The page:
The historical record is pretty clear. When it comes to chair joinery in vernacular furniture, most of the tenons and mortises are cylindrical. The most likely reason for this is you need only simple tools: a brace and bit to make the mortise, and a handplane to make the tenon. (You could also use a hollow auger, a lathe or several other methods to make the tenon. But using a plane is the simplest approach.)
To make a tapered joint, you need a reamer to enlarge the mortise to the correct shape. The tenon can be made simply with a plane. (Or you can speed up the process with a specialty tenon cutter, a lathe or other gizmos.)
Reamers show up in the historical record as a shop-made tool or something manufactured by a blacksmith or other metalworker. But they aren’t terribly common.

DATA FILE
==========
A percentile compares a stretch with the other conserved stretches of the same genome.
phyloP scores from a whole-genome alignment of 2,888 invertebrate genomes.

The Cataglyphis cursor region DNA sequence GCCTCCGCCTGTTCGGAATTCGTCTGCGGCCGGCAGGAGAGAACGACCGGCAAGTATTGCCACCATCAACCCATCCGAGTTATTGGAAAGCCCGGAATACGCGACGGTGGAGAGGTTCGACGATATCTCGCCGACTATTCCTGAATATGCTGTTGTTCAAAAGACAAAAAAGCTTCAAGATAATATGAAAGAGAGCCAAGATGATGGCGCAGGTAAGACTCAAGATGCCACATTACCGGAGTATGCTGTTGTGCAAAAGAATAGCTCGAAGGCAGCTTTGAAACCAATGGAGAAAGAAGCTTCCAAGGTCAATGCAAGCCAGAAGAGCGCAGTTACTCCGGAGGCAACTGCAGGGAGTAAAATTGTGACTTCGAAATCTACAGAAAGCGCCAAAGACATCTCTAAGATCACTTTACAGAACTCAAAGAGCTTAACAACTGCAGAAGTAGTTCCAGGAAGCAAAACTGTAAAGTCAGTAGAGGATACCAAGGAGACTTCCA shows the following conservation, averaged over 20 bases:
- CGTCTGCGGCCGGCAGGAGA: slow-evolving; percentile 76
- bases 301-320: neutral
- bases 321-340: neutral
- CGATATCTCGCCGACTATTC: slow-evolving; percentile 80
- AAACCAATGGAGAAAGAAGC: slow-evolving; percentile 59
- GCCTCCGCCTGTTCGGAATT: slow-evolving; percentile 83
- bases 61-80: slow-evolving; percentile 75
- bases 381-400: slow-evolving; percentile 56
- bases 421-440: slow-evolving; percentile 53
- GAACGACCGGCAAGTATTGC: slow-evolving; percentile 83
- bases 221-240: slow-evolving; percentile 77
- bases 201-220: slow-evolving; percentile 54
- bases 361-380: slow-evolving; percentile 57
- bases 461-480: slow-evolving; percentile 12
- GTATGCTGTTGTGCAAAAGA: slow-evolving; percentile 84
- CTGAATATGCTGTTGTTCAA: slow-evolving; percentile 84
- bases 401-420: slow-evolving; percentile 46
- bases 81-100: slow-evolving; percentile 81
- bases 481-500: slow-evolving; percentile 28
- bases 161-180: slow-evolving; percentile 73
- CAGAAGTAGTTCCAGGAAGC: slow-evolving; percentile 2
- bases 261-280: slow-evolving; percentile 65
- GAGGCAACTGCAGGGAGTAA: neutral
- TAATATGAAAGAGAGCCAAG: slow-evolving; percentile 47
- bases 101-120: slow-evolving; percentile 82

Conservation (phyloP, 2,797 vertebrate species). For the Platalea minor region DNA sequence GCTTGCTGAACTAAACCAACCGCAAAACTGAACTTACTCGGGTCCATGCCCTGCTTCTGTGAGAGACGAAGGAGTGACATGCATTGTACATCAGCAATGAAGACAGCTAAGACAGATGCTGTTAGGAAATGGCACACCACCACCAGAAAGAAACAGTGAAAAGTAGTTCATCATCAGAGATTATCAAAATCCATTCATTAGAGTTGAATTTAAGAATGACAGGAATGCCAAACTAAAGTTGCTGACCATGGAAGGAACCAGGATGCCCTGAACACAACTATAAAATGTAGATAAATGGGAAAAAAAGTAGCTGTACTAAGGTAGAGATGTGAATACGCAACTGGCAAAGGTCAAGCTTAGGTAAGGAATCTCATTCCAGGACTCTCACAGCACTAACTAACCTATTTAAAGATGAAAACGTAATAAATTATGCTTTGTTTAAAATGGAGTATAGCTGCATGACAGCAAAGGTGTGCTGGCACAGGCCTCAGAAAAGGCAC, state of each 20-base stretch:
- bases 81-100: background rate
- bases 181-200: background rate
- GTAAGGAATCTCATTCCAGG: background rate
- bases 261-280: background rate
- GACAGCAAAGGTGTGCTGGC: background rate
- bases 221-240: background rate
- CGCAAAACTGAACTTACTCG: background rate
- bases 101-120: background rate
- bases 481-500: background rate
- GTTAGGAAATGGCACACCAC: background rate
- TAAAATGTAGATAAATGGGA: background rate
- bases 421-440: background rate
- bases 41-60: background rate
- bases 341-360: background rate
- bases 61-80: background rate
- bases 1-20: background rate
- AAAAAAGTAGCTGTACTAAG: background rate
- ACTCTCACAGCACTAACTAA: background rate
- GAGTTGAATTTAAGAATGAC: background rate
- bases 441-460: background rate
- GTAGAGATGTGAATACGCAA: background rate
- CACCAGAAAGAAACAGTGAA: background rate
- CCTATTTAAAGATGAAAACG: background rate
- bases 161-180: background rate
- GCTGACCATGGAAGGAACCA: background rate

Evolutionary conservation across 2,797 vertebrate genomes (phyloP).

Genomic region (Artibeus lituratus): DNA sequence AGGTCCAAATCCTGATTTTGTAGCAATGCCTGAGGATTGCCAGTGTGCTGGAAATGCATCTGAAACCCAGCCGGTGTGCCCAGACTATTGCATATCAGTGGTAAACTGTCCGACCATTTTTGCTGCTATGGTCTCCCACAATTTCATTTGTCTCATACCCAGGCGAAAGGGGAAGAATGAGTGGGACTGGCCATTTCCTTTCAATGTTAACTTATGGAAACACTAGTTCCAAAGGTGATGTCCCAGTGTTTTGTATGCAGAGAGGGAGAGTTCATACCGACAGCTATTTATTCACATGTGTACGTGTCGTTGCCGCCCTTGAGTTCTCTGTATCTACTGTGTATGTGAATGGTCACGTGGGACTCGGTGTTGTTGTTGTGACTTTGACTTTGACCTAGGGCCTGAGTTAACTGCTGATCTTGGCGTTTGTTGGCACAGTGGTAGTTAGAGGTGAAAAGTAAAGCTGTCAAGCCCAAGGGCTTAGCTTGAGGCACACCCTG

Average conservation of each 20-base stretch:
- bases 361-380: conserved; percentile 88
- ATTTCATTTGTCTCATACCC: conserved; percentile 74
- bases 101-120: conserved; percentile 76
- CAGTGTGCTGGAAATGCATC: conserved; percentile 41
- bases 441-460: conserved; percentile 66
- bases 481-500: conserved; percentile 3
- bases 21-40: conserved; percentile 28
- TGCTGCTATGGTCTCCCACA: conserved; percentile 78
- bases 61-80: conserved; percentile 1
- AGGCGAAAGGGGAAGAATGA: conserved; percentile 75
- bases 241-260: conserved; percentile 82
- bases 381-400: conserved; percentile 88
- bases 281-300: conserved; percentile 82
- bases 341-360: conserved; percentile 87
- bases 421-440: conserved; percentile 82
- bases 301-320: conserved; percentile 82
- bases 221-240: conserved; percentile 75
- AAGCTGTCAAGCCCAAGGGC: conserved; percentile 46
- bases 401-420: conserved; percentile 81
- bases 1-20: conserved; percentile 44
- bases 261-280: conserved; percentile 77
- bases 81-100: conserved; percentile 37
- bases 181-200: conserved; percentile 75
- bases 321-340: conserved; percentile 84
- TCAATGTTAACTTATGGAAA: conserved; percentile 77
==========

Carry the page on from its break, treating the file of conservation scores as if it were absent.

When I first started making chairs about 2003, I didn’t own a reamer. So I made all my tenons cylindrical. It’s fast. And when done properly, the joint is strong.
Chris Williams and I have long debated the merits of tapered joints vs. cylindrical ones. In the end, the reason I used the tapered joint in “The Anarchist’s Design Book” (and teach the method) is because it is more forgiving.
When you bore a cylindrical mortise, there is no way to fix an error in your angle. You are stuck with the result, like it or not.
When you ream a mortise, you can adjust a mortise that’s even 10° off (I’ve done it). That is reason enough to ream for me. And the extra expense of the reamer is more than justified.
We could spill endless pixels comparing cylindrical or tapered joints, pros and cons, strengths and weaknesses. But in the end, I ream for forgiveness.
— Christopher Schwarz